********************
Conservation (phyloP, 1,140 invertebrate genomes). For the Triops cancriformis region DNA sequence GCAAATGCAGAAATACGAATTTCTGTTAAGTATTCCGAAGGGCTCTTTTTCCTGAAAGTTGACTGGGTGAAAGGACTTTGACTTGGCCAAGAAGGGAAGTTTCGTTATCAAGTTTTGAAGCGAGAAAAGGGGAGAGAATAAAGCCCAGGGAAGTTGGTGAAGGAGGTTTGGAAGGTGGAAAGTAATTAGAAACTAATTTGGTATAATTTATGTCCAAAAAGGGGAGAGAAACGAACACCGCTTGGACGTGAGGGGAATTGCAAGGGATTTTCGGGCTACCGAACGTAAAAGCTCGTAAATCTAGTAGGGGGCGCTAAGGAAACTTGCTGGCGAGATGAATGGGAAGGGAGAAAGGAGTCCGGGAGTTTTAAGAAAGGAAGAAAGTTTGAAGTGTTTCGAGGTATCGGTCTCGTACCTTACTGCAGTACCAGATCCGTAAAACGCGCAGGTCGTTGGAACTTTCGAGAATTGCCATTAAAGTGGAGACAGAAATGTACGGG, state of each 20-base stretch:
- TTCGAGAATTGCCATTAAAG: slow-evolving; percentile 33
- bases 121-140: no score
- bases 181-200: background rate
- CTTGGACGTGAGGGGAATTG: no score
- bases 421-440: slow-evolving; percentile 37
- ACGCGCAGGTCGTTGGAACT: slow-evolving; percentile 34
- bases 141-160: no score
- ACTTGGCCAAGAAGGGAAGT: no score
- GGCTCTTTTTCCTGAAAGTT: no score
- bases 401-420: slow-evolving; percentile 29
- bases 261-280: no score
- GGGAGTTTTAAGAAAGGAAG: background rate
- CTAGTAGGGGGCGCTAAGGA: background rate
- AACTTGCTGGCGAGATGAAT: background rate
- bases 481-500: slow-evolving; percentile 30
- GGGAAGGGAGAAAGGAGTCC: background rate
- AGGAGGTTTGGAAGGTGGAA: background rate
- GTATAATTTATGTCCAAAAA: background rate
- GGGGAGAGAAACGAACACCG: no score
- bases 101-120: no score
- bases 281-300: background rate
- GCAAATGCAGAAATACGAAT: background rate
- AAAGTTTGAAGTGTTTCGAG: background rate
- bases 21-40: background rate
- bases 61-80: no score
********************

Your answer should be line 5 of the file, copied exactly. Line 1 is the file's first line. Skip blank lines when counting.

- CTTGGACGTGAGGGGAATTG: no score